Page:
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What is Calcibel™ Tablet?
Recommended by physicians and pharmacists to prevent osteoporosis, Calcibel™ tablet contains 1600 mg calcium citrate (equivalent to 336 mg elemental calcium) and 400 IU vitamin D3. Calcibel™ tablet contains more elemental calcium than most calcium citrate brands in the market.
What is the dosage of Calcibel™?
Adults: take 1 tablet two times a day or as recommended by a physician. Take a few hours before or after taking other medication.
What is Osteoporosis?
Osteoporosis is a disease characterized by low bone mass and deterioration of bone tissue. This leads to increased bone fragility and risk of fracture (broken bones), particularly of the hip, spine and wrist. Osteoporosis occurs when the body fails to form enough new bone, when too much old bone is reabsorbed by the body, or both. Osteoporosis is often known as "the silent thief" because bone loss occurs without symptoms.
What is the difference between Osteoporosis and Osteoarthritis?
Osteoporosis is a bone disease while osteoarthritis is a disease of the joints and surrounding tissue.
What causes Osteoporosis?
The leading causes of osteoporosis are a drop in estrogen in women at the time of menopause and a drop in testosterone in men. Women over age 50 and men over age 70 have a higher risk for osteoporosis. Other causes include:
  • Being confined to a bed
  • Chronic rheumatoid arthritis, chronic kidney disease, eating disorders
  • Taking corticosteroid medications (prednisone, methylprednisolone) every day for more than 3 months, or taking some anti-seizure drugs
  • Hyperparathyroidism
  • Vitamin D deficiency
White women, especially those with a family history of osteoporosis, have a greater than average risk of developing osteoporosis. Other risk factors include:
  • Absence of menstrual periods (amenorrhea) for long periods of time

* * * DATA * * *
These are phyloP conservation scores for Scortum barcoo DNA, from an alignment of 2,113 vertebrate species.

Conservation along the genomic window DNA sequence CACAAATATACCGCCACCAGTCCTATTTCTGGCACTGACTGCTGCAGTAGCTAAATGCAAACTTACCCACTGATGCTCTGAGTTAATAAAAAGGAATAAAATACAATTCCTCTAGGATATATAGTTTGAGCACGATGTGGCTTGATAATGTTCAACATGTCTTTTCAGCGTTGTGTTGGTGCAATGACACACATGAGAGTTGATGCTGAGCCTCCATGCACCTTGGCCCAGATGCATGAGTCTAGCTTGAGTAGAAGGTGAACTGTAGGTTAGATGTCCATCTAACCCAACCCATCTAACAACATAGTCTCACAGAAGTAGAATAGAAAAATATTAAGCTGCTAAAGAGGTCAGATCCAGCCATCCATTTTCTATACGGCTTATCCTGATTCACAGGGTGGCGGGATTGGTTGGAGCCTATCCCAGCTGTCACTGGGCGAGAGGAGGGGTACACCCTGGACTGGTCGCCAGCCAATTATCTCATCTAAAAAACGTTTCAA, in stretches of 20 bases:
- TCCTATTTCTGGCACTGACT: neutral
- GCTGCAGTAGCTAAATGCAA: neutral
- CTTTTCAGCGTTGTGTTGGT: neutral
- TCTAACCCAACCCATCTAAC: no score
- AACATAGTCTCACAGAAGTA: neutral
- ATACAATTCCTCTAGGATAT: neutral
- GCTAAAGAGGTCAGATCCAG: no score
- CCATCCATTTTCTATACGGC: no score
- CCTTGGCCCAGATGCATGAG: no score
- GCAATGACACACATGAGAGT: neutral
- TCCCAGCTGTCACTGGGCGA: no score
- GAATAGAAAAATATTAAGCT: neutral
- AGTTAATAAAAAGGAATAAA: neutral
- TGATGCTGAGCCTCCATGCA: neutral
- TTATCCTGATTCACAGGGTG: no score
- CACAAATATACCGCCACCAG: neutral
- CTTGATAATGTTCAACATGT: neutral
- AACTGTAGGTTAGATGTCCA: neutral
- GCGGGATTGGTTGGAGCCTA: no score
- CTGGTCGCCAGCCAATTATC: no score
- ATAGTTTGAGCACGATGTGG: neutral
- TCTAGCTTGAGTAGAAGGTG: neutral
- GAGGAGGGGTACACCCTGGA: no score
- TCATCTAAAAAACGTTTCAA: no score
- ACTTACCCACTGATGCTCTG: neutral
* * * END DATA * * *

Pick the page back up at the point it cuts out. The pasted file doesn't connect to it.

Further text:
• Drinking a large amount of alcohol
  • Family history of osteoporosis
  • History of hormone treatment for prostate cancer or breast cancer
  • Low body weight
  • Smoking
  • Too little calcium in the diet
What are the symptoms of Osteoporosis?
There are no symptoms in the early stages of the disease. Symptoms occurring late in the disease include:
  • Bone pain or tenderness
  • Fractures with little or no trauma
  • Loss of height (as much as 6 inches) over time
  • Lower back pain due to fractures of the spinal bones
  • Neck pain due to fractures of the spinal bones
  • Stooped posture or kyphosis, also called a "dowager's hump"
How is Osteoporosis diagnosed?
Early detection of bone loss is critical in preventing osteoporotic fractures. The diagnosis of osteoporosis can be made using conventional radiography and by measuring the bone mineral density (BMD). The most popular method of measuring BMD is dual energy x-ray absorptiometry (DXA or DEXA). In addition to the detection of abnormal BMD, the diagnosis of osteoporosis requires investigations into potentially modifiable underlying causes; this may be done with blood tests. Depending on the likelihood of an underlying problem, investigations for cancer with metastasis to the bone, multiple myeloma, Cushing's disease and other above-mentioned causes may be performed.
What are the treatment options for Osteoporosis?
Methods to prevent osteoporosis include changes of lifestyle. Lifestyle prevention of osteoporosis is in many aspects inversions from potentially modifiable risk factors. As tobacco smoking and unsafe alcohol intake have been linked with osteoporosis, smoking cessation and moderation of alcohol intake are commonly recommended in the prevention of osteoporosis. Many other risk factors some modifiable and others non modifiable, such as genetic, may be involved in osteoporosis.